The first three posts in this series covered fraud and theft of products entering the establishment, food theft, and alcohol theft. Now, we’re going to look at outright theft of sales receipts. While it’s unlikely that your servers are grabbing handfuls of dollars on their way out the door, today’s post looks at several more sophisticated methods of achieving the same result.
Many restaurants offer discounts to their guests once in a while. Usually, these discounts are in the form of customer “comps” or “treats”. Sometimes, customers or potential customers are given coupons to be redeemed for discounts. Used properly, there’s nothing wrong with this practice to generate new business and reward loyal customers, but in the wrong hands, it’s the equivalent of handing out cash!
If you mail or deliver coupons to your potential customers, they receive the coupons, directly. Giving out coupons in the guest check folder, at the front desk, or printed on a business card, makes them available to anyone, including your staff. Not only can servers use these coupons to steal cash, they can give coupons to their otherwise full-paying, “regular” customers in return for a higher tip. Unless your establishment has very strong supervisory controls, you must issue coupons directly to your customers or potential customers.
If coupons are used in your establishment, you must maintain control over all redemptions. When a guest uses a coupon, the server must submit the coupon with the guest check to support the discount applied to the bill. This helps prevent giving discounts that are not supported with a coupon, but what about supported discounts that really shouldn’t have been allowed? If servers have a supply of non-personalized coupons, they can be used to “support” discounts on guest checks. It’s difficult for a server to improperly use a coupon on a guest check paid by a credit card, unless there is collusion with the guest.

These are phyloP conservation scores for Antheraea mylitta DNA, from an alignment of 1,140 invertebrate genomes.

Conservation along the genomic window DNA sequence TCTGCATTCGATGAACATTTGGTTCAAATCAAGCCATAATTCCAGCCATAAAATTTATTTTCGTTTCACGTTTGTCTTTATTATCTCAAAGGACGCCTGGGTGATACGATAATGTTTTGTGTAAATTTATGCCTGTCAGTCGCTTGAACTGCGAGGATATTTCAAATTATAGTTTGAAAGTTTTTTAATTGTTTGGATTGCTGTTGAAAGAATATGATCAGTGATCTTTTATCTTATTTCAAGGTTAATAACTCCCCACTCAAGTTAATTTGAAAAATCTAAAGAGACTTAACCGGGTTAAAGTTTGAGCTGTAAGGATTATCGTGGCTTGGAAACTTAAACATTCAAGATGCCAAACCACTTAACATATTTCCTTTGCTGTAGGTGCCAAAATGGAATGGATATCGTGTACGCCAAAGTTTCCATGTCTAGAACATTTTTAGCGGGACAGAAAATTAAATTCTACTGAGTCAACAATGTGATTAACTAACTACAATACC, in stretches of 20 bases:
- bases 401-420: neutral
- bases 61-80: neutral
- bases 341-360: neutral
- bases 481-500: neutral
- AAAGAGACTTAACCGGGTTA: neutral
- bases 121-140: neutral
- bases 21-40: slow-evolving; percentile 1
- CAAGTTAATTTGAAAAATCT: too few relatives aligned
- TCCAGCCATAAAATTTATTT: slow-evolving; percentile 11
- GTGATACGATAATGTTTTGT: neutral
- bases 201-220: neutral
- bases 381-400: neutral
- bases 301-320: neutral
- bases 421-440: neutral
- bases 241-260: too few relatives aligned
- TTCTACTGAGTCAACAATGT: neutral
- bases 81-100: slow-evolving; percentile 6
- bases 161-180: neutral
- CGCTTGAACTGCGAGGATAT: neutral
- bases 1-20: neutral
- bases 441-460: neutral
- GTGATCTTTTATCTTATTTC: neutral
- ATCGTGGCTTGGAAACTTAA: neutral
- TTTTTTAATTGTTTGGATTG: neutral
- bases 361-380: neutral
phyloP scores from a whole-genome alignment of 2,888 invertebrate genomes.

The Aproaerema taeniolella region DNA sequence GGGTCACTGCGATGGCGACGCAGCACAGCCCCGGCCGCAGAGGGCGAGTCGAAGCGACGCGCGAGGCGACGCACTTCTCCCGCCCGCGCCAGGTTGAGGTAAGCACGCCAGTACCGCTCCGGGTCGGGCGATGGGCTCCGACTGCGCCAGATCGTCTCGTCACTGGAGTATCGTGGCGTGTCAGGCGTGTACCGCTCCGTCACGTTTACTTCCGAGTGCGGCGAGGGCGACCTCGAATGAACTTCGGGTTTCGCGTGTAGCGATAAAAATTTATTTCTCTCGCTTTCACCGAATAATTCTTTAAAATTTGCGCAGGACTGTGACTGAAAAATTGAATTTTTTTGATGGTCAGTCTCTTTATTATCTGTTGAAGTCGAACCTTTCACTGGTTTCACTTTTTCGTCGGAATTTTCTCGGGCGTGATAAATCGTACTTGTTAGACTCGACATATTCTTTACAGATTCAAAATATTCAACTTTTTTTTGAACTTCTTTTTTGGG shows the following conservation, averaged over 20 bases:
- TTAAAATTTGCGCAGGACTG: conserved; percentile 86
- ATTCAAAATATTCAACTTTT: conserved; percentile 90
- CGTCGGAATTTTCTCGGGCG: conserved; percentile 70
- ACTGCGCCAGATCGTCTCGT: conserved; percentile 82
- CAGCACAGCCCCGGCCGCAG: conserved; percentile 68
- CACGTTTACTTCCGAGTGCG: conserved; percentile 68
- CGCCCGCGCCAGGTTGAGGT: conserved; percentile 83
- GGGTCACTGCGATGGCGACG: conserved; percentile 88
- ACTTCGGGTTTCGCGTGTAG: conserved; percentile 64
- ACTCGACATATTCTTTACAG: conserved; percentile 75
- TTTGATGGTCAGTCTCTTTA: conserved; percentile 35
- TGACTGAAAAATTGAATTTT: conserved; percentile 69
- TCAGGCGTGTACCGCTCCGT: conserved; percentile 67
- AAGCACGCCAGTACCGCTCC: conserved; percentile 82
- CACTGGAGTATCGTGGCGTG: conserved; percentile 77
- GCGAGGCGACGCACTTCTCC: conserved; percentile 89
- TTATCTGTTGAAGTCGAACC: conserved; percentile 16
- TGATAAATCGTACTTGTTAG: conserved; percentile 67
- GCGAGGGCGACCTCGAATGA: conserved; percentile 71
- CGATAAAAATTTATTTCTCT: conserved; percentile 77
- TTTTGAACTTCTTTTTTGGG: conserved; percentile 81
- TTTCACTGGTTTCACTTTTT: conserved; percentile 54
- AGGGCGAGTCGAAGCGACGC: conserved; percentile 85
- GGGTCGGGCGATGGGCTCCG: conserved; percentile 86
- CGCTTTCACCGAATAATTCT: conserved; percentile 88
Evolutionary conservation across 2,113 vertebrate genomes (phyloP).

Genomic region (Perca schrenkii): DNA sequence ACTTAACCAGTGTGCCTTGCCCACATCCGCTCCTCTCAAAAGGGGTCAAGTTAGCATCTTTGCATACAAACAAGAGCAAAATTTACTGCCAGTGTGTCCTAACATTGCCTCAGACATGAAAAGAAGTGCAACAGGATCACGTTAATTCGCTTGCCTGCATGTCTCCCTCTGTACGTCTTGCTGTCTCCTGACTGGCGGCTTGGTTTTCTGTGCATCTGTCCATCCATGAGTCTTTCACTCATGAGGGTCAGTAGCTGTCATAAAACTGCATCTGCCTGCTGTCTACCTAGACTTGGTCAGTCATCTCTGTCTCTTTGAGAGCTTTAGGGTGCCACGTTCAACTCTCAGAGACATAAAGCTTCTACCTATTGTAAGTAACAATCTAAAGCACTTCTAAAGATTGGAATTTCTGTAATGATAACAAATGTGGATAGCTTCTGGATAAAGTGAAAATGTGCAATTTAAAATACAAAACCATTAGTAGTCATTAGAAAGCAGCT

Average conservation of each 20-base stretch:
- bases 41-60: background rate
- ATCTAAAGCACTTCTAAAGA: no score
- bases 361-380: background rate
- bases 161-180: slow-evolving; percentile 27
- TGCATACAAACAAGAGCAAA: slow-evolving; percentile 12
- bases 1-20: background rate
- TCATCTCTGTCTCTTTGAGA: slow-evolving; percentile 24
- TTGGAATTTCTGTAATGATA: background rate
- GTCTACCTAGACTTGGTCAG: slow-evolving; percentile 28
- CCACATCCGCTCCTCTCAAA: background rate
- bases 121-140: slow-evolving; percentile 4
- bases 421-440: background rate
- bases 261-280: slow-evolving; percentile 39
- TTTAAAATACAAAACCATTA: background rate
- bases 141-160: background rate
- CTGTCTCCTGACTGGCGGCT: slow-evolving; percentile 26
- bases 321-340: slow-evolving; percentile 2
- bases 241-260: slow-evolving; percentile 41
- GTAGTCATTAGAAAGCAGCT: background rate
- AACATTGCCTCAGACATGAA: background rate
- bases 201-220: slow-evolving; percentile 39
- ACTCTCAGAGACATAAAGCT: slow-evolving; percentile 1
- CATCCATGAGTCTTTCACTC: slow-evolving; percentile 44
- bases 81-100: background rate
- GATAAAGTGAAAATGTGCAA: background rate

The real risk is with cash paid guest checks. A guest, without a coupon, pays the full amount of the check. After the guest leaves, the server attaches a coupon and enters the discount in the POS. The server pockets the amount of the discount plus the taxes that were paid on the discount by the customer. It may be possible to detect this type of theft, after the fact, by examining server cash paid checks. If a server has a significantly higher percentage of coupons applied to cash checks than charge checks, you can be pretty sure this type of theft is being perpetrated.
To catch this fraud before it happens, you’ll have to closely observe your servers as they present guest checks to customers, collect payments, and close out checks on the POS system. You’ll be looking for checks paid in cash without discount coupons. For these you want to make sure the check is closed out at the time of the customer payment and that no coupon discount is applied. If servers fail to close out cash-paid checks promptly, there is a risk that the server will apply coupons later in the shift, pocketing the cash.
Many restaurants provide complimentary dinners for charities. Rather than providing certificates with a set value, most provide letters and/or paper certificates that entitle the guest to “Dinner for Two” or something similar. The manager should authorize all charitable donation discounts entered in the POS system, to ensure that only valid discounts are processed. Once used, the certificates should be cancelled to prevent reuse. Never allow staff to issue charitable donation certificates without management authorization.